The plane was here to offload future space mission equipment that will be trucked to NASA-Sandusky for further fabrication.
Friday, October 23, 2015
Monday, October 19, 2015
75 LAPS AROUND THE SUN--
Good grief. How many miles would that be? The sun is about 93 million miles from Earth so that would be the radius of a very large circle. The formula for determining the circumference of a circle is Pi times the diameter.
So, the circumference of our very large circle would be 93 million miles X 2 or 186 million miles X Pi. Let's use the short form of 3.14. That's close enough for our purposes. So, that leaves us with 186 x 3.14 or 584--million miles.
That's how many miles I've traveled while hitching a ride on Earth as it has circled the sun for those 75 years since my birth.
No wonder I feel a bit tired once in awhile.
Now that I think of it,wouldn't it be great to convert that into a frequent-flyer reward!
At a more pedestrian level my bicycling-birdwatching-geocaching-kayaking friend Greg hopped enthusiastically on the thought of riding our bicycles 75 miles one day to celebrate my then approaching 75th birthday.
After all I did 65 miles then 70 miles to celebrate those birthdays. Completely forgetting I am not getting any younger as these years roll along, I did not discourage his enthusiasm.
Woe is me.
Yup, we gave it a shot--and, to my surprise, did manage to pedal ourselves 55 miles that day on the local bike trail. We both had some energy left but I was about out of gas and the end that usually follows him around was complaining too.
So, that ended that.
But, as my birthday continued to creep up on me my son Brian proposed we do a fairly hefty ride on our motorcycles. A sunny day presented itself and we meandered around the Ohio backroads, mostly in Amish country for about 130 miles.
Ignoring the fact this latest 2-wheeler had a throttle, I felt perfectly exonerated from that measly 20 mile failure in our bicycling challenge.
That evening at our student's square dancing lessons my birthday continued its celebration with a boatload of hugs and handshakes when my birthday was recognized publicly. The very next morning Sue and I joined Mark and Nancy Meinzer (above) in that amazing, geocaching outing in Wapakoneta discussed in the previous story. Saturday night Sue treated me to dinner at a local, Italian restaurant then the musical "Singing in the Rain", on stage at the Mansfield OSU campus. The celebration continued Sunday with a visit with Sue's sister in Newark where Patsy treated me to a yummy steak dinner.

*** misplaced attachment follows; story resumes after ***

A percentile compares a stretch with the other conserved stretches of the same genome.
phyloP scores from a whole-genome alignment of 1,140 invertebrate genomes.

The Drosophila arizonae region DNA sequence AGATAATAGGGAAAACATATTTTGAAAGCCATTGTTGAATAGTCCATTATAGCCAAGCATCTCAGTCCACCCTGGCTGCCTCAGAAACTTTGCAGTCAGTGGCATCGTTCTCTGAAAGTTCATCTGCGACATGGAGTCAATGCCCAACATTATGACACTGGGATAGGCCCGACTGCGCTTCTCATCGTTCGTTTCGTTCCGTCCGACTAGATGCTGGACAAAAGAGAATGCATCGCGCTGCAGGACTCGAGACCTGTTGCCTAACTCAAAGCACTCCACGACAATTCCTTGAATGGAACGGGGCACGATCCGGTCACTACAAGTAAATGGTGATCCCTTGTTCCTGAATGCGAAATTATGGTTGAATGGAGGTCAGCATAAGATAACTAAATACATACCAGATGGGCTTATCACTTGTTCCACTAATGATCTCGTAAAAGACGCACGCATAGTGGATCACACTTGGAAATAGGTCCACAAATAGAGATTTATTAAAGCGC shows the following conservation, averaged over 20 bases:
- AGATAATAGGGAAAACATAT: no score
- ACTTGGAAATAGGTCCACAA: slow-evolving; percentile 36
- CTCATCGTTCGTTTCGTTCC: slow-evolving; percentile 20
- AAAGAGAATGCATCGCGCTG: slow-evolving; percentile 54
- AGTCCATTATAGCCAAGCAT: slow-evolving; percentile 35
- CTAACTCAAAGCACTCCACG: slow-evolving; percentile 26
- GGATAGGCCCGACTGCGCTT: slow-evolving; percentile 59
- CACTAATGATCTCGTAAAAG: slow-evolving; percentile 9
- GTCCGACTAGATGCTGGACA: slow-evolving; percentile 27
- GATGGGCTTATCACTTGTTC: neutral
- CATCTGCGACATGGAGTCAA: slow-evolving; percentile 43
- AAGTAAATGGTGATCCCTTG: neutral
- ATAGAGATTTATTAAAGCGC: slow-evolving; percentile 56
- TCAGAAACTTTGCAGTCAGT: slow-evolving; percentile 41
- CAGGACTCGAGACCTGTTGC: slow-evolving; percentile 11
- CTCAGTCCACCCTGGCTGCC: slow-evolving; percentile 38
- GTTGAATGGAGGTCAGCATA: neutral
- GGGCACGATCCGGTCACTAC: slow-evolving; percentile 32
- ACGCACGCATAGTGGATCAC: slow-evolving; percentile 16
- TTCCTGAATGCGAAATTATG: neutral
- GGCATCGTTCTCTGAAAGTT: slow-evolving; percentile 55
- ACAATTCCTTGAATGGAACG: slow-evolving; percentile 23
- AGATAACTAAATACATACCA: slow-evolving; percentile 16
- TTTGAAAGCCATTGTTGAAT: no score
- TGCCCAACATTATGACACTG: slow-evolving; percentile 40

Leave it to me to screw up this delightful chain of celebratory events--by scheduling some car repair work on Monday's actual anniversary of my birth. When the young lady at the car doctor's office offered me an appointment that day, I took it, being completely unmindful the day had some other significance attached.
Now, let me see; where did I put that list of frequent-flyer reward offers.
Sunday, October 18, 2015
THE TEMPLE OF TOLERANCE--
The mystique of Stonehenge is alive and well in a quiet residential neighborhood of Wapakoneta, OH where an unbelievable collection of boulders from geologic time anchors this reverent assembly of folklore whose ultimate meaning is left to the scholarly instincts of the beholder.
During our geocaching visit we had the marvelous experience of a rambling discussion of his creation with the creator; James R. Bowsher, Writer - Archaeologist - Folklore Collector - Lecturer and Master of his assemblage of antiquities, geologic and otherwise; where a nudge of pious reflection oozes from--everywhere!
As he described the assembly of rocks, many of unfathomable weight, my thoughts wandered to construction techniques from antiquity where "machinery" consisted of ropes, rollers and ingenuity uncommon in today's understanding of such things.
His temple includes an aging residential structure and some equally geriatric outbuildings, all adorned with relics of the past. It's a stone garden confined within an antique, wrought-iron fence, with cubbyholes begging for discovery around every corner.
We were there hunting for clues that would lead us to a geocache container and our hobby's reward of discovery; vastly exceeded by our sense of discovery in absorbing the meaning of Jim's creation.
Jim admitted having no formal, scholarly acclaim but I chose to think of his life's PhD being in the form of pious, geologic philosophy...
...with a great sense of humor as evidenced by this jarring artifact hanging from the eaves:
Photos: Sue (top) ponders the grand-daddy of backyard stonework. Jim (top left) creator. Mark Meinzer (right) who with wife Nancy were our caching companions for this expedition, and (lower) this grand-daddy of conflicted meaning.